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A Song From Your Village: Poetry

A Song From Your Village: Poetry

Sentinel Digital Desk

A Song From Your Village

Biju Deka

Why are you here?

that was not the question that he first asked me,

and maybe he meant to know nothing either,

but he was a man

just like another one,

made of furs and dreams,

made of rusts and scars;

iron hearts,

ravine secrets

silhouettes descending in moonlight;

that naked forest;

that satin pride and

water glittering when there is not even any more tomorrows,

why are you here?

among shadows and lightening,

a dismal stature,

a born libertine

while the whole town has moved to tame the windmills!

Why are you here,

if all the horses in your stable are pleading you to devour

one ocean after another!

Why are you here,

even when in that moonlit village,

raindrops fall from the tips of the bamboo leaves?



Biju Deka

When I see them,

selling lemons in that tarred street

and quietly the pieces cut of a lemon,


and tourists,

drawing lines in sands;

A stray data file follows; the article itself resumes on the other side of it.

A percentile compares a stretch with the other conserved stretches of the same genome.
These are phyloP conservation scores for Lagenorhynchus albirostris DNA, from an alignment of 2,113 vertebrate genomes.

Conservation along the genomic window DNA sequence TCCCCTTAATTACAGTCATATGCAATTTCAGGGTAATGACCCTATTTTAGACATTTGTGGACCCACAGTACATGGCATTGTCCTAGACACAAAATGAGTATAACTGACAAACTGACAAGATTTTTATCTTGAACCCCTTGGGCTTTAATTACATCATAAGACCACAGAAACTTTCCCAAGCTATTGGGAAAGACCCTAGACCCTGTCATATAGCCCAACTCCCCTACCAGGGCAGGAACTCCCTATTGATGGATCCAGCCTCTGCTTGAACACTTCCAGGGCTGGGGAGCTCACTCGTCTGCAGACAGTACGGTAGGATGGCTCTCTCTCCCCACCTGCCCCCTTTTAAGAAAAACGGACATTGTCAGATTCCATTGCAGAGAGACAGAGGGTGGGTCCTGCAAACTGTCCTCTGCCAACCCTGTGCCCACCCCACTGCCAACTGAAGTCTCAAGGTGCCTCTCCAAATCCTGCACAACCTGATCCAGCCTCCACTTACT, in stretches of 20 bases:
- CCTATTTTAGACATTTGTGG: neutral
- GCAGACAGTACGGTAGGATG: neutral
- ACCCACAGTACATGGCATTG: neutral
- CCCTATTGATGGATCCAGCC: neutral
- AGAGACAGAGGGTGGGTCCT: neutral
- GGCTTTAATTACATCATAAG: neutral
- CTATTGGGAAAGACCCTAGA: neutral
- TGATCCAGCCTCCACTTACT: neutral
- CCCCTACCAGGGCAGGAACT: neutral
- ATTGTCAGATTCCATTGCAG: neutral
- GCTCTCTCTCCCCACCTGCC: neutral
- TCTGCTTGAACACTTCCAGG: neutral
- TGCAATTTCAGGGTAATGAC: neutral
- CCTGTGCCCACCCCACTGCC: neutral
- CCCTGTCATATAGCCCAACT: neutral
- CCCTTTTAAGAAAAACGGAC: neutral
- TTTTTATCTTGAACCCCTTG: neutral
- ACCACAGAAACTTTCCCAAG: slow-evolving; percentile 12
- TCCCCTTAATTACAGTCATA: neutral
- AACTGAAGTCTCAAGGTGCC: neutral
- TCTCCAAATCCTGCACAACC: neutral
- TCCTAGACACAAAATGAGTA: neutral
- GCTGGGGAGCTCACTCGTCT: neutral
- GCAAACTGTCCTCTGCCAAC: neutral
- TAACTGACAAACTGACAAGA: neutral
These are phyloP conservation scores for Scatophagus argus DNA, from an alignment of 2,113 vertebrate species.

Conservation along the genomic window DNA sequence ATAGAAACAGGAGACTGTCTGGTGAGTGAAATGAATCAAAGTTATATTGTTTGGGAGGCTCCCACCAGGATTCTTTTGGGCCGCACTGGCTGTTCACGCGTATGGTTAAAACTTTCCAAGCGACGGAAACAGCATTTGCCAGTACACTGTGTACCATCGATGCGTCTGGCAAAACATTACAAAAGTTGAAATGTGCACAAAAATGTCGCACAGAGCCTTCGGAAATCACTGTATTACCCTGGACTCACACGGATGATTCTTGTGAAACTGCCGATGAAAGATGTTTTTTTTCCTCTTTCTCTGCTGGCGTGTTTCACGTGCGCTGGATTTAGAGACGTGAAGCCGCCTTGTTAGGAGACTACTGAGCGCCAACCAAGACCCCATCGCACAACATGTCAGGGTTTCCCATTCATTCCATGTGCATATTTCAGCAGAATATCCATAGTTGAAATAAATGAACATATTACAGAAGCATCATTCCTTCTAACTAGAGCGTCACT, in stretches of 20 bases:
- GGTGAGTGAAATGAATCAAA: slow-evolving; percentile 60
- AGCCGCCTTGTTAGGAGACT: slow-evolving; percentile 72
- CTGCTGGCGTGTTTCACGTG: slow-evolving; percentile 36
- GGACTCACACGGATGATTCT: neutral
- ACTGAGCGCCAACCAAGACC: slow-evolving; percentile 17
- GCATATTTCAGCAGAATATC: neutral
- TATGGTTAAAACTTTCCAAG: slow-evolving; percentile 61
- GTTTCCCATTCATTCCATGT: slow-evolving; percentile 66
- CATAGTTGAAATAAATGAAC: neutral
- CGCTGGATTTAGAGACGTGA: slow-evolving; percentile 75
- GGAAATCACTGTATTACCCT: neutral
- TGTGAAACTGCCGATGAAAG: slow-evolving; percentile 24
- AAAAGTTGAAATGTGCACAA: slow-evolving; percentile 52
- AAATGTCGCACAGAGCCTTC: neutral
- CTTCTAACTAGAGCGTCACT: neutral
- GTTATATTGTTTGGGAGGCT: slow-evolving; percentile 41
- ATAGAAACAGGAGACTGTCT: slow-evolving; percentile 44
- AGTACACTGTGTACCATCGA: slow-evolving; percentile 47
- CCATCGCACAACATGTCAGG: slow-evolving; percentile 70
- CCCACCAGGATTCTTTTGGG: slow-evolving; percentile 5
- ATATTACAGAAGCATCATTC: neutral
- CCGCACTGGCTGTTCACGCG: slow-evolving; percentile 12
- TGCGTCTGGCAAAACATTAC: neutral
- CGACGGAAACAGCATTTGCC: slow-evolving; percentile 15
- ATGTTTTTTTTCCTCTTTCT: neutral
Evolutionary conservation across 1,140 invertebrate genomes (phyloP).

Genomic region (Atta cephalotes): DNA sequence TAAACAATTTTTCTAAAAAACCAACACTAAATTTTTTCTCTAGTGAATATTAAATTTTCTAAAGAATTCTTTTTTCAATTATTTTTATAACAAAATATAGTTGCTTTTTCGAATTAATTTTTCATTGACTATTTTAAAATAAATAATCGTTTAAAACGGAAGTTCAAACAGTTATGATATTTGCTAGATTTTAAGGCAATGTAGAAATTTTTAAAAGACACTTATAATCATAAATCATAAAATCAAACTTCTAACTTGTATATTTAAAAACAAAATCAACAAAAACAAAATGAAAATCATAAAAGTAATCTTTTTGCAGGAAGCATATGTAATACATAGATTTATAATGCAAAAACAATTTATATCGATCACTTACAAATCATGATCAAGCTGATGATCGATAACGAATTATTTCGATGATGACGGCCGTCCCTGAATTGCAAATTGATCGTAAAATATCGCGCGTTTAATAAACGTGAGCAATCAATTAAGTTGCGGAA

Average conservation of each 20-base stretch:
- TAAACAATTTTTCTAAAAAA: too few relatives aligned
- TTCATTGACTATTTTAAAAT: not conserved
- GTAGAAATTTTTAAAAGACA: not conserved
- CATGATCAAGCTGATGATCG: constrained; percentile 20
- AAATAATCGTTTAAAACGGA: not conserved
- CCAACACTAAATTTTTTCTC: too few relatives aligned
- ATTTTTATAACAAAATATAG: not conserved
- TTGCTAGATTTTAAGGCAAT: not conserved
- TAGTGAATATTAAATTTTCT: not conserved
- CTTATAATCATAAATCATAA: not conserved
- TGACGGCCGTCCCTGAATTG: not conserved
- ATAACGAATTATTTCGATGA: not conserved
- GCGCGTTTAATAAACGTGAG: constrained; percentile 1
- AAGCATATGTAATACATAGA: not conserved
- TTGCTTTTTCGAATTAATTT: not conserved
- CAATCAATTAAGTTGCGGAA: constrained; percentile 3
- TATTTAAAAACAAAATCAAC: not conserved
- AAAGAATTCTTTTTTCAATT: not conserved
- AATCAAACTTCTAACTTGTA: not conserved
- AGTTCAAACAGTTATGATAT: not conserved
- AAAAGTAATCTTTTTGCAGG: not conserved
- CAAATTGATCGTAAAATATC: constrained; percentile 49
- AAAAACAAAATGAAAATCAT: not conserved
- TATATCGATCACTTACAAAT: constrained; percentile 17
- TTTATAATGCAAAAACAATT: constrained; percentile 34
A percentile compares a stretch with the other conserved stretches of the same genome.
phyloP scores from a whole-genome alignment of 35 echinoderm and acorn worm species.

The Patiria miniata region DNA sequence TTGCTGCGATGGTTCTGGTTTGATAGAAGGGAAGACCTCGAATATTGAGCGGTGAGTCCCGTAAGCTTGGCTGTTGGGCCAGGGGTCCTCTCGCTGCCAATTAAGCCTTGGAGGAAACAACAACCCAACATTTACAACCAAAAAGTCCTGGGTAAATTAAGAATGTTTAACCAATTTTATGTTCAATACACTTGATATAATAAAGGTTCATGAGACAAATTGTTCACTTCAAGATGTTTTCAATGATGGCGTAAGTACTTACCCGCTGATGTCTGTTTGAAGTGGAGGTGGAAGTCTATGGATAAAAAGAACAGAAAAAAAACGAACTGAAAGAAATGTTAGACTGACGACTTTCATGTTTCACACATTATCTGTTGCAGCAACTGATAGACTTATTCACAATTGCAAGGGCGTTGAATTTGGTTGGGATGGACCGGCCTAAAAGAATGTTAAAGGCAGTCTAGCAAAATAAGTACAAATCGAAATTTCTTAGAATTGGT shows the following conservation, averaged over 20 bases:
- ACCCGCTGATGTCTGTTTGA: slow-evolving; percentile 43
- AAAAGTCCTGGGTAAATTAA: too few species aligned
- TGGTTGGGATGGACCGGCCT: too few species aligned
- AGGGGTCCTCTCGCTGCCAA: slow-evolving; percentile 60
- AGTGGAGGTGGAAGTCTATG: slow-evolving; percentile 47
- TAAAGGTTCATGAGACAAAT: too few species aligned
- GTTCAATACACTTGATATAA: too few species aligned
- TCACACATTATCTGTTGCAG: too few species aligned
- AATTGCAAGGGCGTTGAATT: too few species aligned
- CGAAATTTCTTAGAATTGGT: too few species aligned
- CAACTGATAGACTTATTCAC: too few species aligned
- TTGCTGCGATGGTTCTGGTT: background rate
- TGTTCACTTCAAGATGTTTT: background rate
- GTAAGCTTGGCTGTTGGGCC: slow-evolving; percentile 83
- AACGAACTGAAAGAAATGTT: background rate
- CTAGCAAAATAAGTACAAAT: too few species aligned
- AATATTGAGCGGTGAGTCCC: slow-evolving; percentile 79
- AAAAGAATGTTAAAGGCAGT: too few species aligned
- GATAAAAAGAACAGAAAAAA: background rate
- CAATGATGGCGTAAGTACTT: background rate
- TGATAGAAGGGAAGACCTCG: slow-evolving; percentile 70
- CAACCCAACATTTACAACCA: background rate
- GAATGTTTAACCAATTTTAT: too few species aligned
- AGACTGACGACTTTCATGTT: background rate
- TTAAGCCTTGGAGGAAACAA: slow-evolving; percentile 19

shoes talking to the wind or to the tiny smoke

all dressed in blue,

all men are equal to nothing,

for every man there is an eagle,

an eagle not so extinct,

a man not so extinct;

at my doorsteps,

asked about my whereabouts.

I am there somewhere counting mice in the godown;

ever cynical of entire humanity on the face earth!

these people out there,

tall trees and empty heavens

and in their streets or skyscrapers,

time is built,

fate is built,

a manufactured immortality,

as a drowned man leisurely passes away the cigarette smoke.


Evenings in Calcutta

Ben Zongte

Evenings in Calcutta were a number of things

They were mostly conversations,

the kind that always linger.

Evenings in Calcutta were honest.

They didn't betray you with pleasantries,

they were as they always were,

loud and humid.

Evenings in Calcutta were addictive;

An equilibrium of peace and chaos.

They were the color of a perfectly-made Chai

Skimmed with pale brown pollution.

Evenings in Calcutta were glasses of wine,

the deepest red and the mostly sparkly white.

Evenings in Calcutta were life's lessons

of truthfulness and acceptance

that one's anticipation of a breeze

would only be disheartening


The Past

Ben Zongte

The past creeps in on pale misty mornings

and like death, envelopes you in a serpentine twine

It suffocates you with flashbacks of vivid betrayals

while your guts churn in disgust.

But I wonder why we allow ourselves this torture.

This torment; This Lamentation

Wouldn't it be best

If we all just turn into salt like Lot's wife

Every time we peered behind.

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